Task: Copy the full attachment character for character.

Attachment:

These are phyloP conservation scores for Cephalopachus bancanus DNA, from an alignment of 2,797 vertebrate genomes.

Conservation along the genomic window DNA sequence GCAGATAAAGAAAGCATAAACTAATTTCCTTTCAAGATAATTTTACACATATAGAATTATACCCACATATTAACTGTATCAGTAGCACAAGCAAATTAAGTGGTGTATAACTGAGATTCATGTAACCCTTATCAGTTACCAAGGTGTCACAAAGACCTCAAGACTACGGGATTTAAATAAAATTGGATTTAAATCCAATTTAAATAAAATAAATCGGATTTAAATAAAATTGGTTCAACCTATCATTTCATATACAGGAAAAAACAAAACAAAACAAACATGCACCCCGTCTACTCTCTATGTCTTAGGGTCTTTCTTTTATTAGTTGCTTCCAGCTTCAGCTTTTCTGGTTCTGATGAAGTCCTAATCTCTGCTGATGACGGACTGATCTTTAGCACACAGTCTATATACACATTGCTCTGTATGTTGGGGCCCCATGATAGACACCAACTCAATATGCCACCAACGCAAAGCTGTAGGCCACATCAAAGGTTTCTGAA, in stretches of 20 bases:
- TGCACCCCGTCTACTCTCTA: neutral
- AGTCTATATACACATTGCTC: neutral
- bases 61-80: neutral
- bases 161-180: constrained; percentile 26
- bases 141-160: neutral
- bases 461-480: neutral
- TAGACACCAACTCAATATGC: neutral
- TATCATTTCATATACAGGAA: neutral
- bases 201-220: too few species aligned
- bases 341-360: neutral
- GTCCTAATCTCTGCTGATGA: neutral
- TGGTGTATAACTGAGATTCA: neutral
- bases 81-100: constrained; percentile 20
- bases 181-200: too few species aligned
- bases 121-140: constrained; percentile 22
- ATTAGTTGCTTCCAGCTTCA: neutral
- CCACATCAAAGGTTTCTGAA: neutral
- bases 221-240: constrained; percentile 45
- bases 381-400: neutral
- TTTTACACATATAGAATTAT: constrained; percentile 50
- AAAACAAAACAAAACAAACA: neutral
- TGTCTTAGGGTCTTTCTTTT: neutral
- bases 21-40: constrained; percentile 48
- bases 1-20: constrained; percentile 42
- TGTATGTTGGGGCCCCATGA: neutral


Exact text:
These are phyloP conservation scores for Cephalopachus bancanus DNA, from an alignment of 2,797 vertebrate genomes.

Conservation along the genomic window DNA sequence GCAGATAAAGAAAGCATAAACTAATTTCCTTTCAAGATAATTTTACACATATAGAATTATACCCACATATTAACTGTATCAGTAGCACAAGCAAATTAAGTGGTGTATAACTGAGATTCATGTAACCCTTATCAGTTACCAAGGTGTCACAAAGACCTCAAGACTACGGGATTTAAATAAAATTGGATTTAAATCCAATTTAAATAAAATAAATCGGATTTAAATAAAATTGGTTCAACCTATCATTTCATATACAGGAAAAAACAAAACAAAACAAACATGCACCCCGTCTACTCTCTATGTCTTAGGGTCTTTCTTTTATTAGTTGCTTCCAGCTTCAGCTTTTCTGGTTCTGATGAAGTCCTAATCTCTGCTGATGACGGACTGATCTTTAGCACACAGTCTATATACACATTGCTCTGTATGTTGGGGCCCCATGATAGACACCAACTCAATATGCCACCAACGCAAAGCTGTAGGCCACATCAAAGGTTTCTGAA, in stretches of 20 bases:
- TGCACCCCGTCTACTCTCTA: neutral
- AGTCTATATACACATTGCTC: neutral
- bases 61-80: neutral
- bases 161-180: constrained; percentile 26
- bases 141-160: neutral
- bases 461-480: neutral
- TAGACACCAACTCAATATGC: neutral
- TATCATTTCATATACAGGAA: neutral
- bases 201-220: too few species aligned
- bases 341-360: neutral
- GTCCTAATCTCTGCTGATGA: neutral
- TGGTGTATAACTGAGATTCA: neutral
- bases 81-100: constrained; percentile 20
- bases 181-200: too few species aligned
- bases 121-140: constrained; percentile 22
- ATTAGTTGCTTCCAGCTTCA: neutral
- CCACATCAAAGGTTTCTGAA: neutral
- bases 221-240: constrained; percentile 45
- bases 381-400: neutral
- TTTTACACATATAGAATTAT: constrained; percentile 50
- AAAACAAAACAAAACAAACA: neutral
- TGTCTTAGGGTCTTTCTTTT: neutral
- bases 21-40: constrained; percentile 48
- bases 1-20: constrained; percentile 42
- TGTATGTTGGGGCCCCATGA: neutral